Her career’s turning-point period in 2014, she recalls, was “a self-discovery phase” in her life. Back then, she would produce works, which she would keep them to herself, thinking that no one would like them. “Eventually, I showed [them to] some friends and family [members], they loved the art and urged me to share them, [saying] that I was doing something different,” she says.

It all started years ago in the oil-rich Delta State city Warri, where she first opened her baby eyes to the world. As an employee of Shell Petroleum Development Company, her dad was entitled to an official accommodation at the Shell Estate. But, after leaving Shell for another multinational company Schlumberger, he had to give up his Shell’s official residence and acquired a large property elsewhere in the city.

Talking about that property, memories of the large compound her family later moved into float back into her consciousness. She still vividly recalls that the compound had two football fields, several dogs and puppies, a tree house, a fish pond and trees bearing every imaginable fruit. Hence, it was a straight contest between nature and Cartoon Network on pay television for her childlike mind.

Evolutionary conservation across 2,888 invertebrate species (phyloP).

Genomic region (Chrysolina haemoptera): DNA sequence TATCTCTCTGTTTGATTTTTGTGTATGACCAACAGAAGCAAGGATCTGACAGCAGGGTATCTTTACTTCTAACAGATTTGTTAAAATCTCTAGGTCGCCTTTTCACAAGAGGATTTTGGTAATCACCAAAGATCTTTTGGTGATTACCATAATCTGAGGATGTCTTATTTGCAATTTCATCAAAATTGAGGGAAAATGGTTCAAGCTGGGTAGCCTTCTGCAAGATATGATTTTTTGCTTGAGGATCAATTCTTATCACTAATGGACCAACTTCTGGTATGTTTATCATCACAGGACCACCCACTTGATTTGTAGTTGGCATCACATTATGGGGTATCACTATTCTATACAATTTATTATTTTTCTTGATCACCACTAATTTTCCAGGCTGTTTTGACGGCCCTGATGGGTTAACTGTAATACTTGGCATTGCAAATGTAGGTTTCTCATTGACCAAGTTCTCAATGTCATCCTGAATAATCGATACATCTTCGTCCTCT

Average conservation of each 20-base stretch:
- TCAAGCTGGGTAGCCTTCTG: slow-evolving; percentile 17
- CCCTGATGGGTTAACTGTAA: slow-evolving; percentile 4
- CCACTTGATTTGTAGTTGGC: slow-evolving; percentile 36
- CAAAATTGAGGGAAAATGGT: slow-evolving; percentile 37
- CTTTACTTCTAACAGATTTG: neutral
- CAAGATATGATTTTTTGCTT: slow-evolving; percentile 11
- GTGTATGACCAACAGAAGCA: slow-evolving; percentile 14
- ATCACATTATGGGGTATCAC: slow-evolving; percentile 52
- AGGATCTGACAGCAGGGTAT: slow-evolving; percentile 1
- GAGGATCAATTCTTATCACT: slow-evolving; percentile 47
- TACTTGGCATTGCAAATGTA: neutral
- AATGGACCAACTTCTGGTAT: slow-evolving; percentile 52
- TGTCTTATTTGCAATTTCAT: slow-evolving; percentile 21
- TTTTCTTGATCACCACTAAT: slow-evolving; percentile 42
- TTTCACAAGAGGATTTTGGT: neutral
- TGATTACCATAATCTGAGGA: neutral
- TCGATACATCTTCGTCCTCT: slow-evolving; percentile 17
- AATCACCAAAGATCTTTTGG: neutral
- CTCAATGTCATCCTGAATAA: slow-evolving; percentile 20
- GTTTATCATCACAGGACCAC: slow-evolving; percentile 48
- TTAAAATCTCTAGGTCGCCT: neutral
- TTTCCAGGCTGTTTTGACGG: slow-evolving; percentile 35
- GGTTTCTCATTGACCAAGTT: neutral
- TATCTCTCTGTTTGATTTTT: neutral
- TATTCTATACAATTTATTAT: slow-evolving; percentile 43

By the time her family relocated to Lagos in 2006, she was already a Junior Secondary School 2 student. “Then, my focus shifted to fine arts and Supa Strikas comics, which I used to buy at the fast-food restaurant, Mr. Bigg’s. I was trying to understand how drawings could be given so much life to tell a story.”

Ajayi would take things up a notch in 2011 when she borrowed a Canon T3i camera from a friend. She got so used to shooting with it that she became reluctant to return it to the owner. Perhaps, the good thing was that she bought her own camera shortly after she eventually did.

Meanwhile, her peculiar style began to evolve as she continued to work on her skills. “My style, I’d say, came about by experimenting and trying new things. I wanted my pictures to stand out from everyone else’s no matter how long it took me. Essentially, I turned my apartment into a studio, in which I created a backdrop… and I looked at this backdrop as a blank canvas. I started with plain white, then started changing the colours. Now, I’m able to create worlds.”

Shortly before her first exhibition, she sold one of her now-cherished artworks for $1000. The proceeds of this sale went a long way in funding her very first exhibition, a solo show (albeit in collaboration with three other artists working in different media) titled Synth343, which held from Tuesday, August 29 to Friday, September 1 in 2017 in Toronto. She has since held other exhibitions in Abuja and Lagos.